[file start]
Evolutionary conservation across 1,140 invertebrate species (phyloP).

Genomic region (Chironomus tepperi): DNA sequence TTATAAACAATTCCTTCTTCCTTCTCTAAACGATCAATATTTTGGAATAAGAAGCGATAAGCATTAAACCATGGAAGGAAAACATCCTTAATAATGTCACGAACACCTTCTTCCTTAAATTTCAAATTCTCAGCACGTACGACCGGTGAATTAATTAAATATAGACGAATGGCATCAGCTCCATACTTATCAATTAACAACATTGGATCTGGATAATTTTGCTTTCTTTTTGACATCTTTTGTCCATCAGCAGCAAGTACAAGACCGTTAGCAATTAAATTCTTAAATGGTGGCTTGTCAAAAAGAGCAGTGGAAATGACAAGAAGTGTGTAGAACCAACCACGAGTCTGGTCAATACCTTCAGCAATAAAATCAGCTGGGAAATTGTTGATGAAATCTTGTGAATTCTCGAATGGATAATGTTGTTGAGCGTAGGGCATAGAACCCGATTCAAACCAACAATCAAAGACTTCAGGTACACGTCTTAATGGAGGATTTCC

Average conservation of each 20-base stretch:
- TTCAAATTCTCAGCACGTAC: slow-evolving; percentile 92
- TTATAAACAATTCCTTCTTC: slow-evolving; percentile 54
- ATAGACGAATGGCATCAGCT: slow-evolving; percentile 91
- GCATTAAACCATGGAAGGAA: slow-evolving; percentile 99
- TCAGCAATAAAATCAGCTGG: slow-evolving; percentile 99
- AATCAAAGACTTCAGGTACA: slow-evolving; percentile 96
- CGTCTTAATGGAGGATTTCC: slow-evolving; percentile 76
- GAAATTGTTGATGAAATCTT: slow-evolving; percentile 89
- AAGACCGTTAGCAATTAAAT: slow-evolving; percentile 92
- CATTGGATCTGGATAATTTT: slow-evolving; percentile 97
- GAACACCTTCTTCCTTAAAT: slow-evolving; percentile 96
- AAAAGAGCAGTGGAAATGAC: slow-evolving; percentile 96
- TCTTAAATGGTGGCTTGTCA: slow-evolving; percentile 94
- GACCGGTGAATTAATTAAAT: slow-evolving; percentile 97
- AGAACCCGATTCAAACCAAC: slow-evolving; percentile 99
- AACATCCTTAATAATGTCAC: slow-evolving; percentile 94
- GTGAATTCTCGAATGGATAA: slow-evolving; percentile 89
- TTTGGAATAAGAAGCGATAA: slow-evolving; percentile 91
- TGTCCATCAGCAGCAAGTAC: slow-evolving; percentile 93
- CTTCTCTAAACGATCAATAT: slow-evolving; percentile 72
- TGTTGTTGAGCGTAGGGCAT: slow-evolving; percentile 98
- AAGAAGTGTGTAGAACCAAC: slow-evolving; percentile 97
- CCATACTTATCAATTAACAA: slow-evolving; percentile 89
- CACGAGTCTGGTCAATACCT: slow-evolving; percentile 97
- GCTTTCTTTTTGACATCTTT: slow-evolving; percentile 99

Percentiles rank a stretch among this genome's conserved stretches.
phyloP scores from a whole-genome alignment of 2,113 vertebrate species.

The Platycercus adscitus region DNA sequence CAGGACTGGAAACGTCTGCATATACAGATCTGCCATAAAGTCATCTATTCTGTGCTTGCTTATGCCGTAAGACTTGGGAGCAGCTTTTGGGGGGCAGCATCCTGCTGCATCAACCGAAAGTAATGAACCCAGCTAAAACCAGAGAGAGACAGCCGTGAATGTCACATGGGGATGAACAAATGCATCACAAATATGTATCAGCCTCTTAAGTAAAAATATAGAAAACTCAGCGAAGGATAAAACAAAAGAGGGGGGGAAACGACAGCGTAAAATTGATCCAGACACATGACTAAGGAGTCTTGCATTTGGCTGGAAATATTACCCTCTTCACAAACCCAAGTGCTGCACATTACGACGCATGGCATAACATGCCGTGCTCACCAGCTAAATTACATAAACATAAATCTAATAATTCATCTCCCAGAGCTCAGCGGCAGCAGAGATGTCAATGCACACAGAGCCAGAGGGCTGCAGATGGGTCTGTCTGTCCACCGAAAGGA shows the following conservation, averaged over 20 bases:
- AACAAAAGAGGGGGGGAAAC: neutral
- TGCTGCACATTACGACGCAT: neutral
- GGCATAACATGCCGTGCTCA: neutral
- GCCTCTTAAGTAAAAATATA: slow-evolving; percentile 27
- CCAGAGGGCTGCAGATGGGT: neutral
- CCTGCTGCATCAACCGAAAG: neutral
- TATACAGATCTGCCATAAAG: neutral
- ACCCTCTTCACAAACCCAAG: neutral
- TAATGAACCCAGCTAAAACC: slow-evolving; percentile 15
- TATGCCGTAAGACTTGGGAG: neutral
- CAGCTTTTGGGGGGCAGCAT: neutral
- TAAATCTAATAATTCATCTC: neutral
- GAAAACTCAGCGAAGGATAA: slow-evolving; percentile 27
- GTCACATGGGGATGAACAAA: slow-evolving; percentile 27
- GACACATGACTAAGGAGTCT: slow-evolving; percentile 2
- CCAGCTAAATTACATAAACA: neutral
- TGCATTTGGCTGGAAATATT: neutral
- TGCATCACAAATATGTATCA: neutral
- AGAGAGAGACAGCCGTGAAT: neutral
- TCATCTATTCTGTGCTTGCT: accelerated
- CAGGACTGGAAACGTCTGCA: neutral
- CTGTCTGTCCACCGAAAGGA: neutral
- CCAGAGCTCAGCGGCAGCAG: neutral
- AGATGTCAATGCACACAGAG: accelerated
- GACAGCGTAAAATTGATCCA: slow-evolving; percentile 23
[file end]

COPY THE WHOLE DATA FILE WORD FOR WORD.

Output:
Evolutionary conservation across 1,140 invertebrate species (phyloP).

Genomic region (Chironomus tepperi): DNA sequence TTATAAACAATTCCTTCTTCCTTCTCTAAACGATCAATATTTTGGAATAAGAAGCGATAAGCATTAAACCATGGAAGGAAAACATCCTTAATAATGTCACGAACACCTTCTTCCTTAAATTTCAAATTCTCAGCACGTACGACCGGTGAATTAATTAAATATAGACGAATGGCATCAGCTCCATACTTATCAATTAACAACATTGGATCTGGATAATTTTGCTTTCTTTTTGACATCTTTTGTCCATCAGCAGCAAGTACAAGACCGTTAGCAATTAAATTCTTAAATGGTGGCTTGTCAAAAAGAGCAGTGGAAATGACAAGAAGTGTGTAGAACCAACCACGAGTCTGGTCAATACCTTCAGCAATAAAATCAGCTGGGAAATTGTTGATGAAATCTTGTGAATTCTCGAATGGATAATGTTGTTGAGCGTAGGGCATAGAACCCGATTCAAACCAACAATCAAAGACTTCAGGTACACGTCTTAATGGAGGATTTCC

Average conservation of each 20-base stretch:
- TTCAAATTCTCAGCACGTAC: slow-evolving; percentile 92
- TTATAAACAATTCCTTCTTC: slow-evolving; percentile 54
- ATAGACGAATGGCATCAGCT: slow-evolving; percentile 91
- GCATTAAACCATGGAAGGAA: slow-evolving; percentile 99
- TCAGCAATAAAATCAGCTGG: slow-evolving; percentile 99
- AATCAAAGACTTCAGGTACA: slow-evolving; percentile 96
- CGTCTTAATGGAGGATTTCC: slow-evolving; percentile 76
- GAAATTGTTGATGAAATCTT: slow-evolving; percentile 89
- AAGACCGTTAGCAATTAAAT: slow-evolving; percentile 92
- CATTGGATCTGGATAATTTT: slow-evolving; percentile 97
- GAACACCTTCTTCCTTAAAT: slow-evolving; percentile 96
- AAAAGAGCAGTGGAAATGAC: slow-evolving; percentile 96
- TCTTAAATGGTGGCTTGTCA: slow-evolving; percentile 94
- GACCGGTGAATTAATTAAAT: slow-evolving; percentile 97
- AGAACCCGATTCAAACCAAC: slow-evolving; percentile 99
- AACATCCTTAATAATGTCAC: slow-evolving; percentile 94
- GTGAATTCTCGAATGGATAA: slow-evolving; percentile 89
- TTTGGAATAAGAAGCGATAA: slow-evolving; percentile 91
- TGTCCATCAGCAGCAAGTAC: slow-evolving; percentile 93
- CTTCTCTAAACGATCAATAT: slow-evolving; percentile 72
- TGTTGTTGAGCGTAGGGCAT: slow-evolving; percentile 98
- AAGAAGTGTGTAGAACCAAC: slow-evolving; percentile 97
- CCATACTTATCAATTAACAA: slow-evolving; percentile 89
- CACGAGTCTGGTCAATACCT: slow-evolving; percentile 97
- GCTTTCTTTTTGACATCTTT: slow-evolving; percentile 99

Percentiles rank a stretch among this genome's conserved stretches.
phyloP scores from a whole-genome alignment of 2,113 vertebrate species.

The Platycercus adscitus region DNA sequence CAGGACTGGAAACGTCTGCATATACAGATCTGCCATAAAGTCATCTATTCTGTGCTTGCTTATGCCGTAAGACTTGGGAGCAGCTTTTGGGGGGCAGCATCCTGCTGCATCAACCGAAAGTAATGAACCCAGCTAAAACCAGAGAGAGACAGCCGTGAATGTCACATGGGGATGAACAAATGCATCACAAATATGTATCAGCCTCTTAAGTAAAAATATAGAAAACTCAGCGAAGGATAAAACAAAAGAGGGGGGGAAACGACAGCGTAAAATTGATCCAGACACATGACTAAGGAGTCTTGCATTTGGCTGGAAATATTACCCTCTTCACAAACCCAAGTGCTGCACATTACGACGCATGGCATAACATGCCGTGCTCACCAGCTAAATTACATAAACATAAATCTAATAATTCATCTCCCAGAGCTCAGCGGCAGCAGAGATGTCAATGCACACAGAGCCAGAGGGCTGCAGATGGGTCTGTCTGTCCACCGAAAGGA shows the following conservation, averaged over 20 bases:
- AACAAAAGAGGGGGGGAAAC: neutral
- TGCTGCACATTACGACGCAT: neutral
- GGCATAACATGCCGTGCTCA: neutral
- GCCTCTTAAGTAAAAATATA: slow-evolving; percentile 27
- CCAGAGGGCTGCAGATGGGT: neutral
- CCTGCTGCATCAACCGAAAG: neutral
- TATACAGATCTGCCATAAAG: neutral
- ACCCTCTTCACAAACCCAAG: neutral
- TAATGAACCCAGCTAAAACC: slow-evolving; percentile 15
- TATGCCGTAAGACTTGGGAG: neutral
- CAGCTTTTGGGGGGCAGCAT: neutral
- TAAATCTAATAATTCATCTC: neutral
- GAAAACTCAGCGAAGGATAA: slow-evolving; percentile 27
- GTCACATGGGGATGAACAAA: slow-evolving; percentile 27
- GACACATGACTAAGGAGTCT: slow-evolving; percentile 2
- CCAGCTAAATTACATAAACA: neutral
- TGCATTTGGCTGGAAATATT: neutral
- TGCATCACAAATATGTATCA: neutral
- AGAGAGAGACAGCCGTGAAT: neutral
- TCATCTATTCTGTGCTTGCT: accelerated
- CAGGACTGGAAACGTCTGCA: neutral
- CTGTCTGTCCACCGAAAGGA: neutral
- CCAGAGCTCAGCGGCAGCAG: neutral
- AGATGTCAATGCACACAGAG: accelerated
- GACAGCGTAAAATTGATCCA: slow-evolving; percentile 23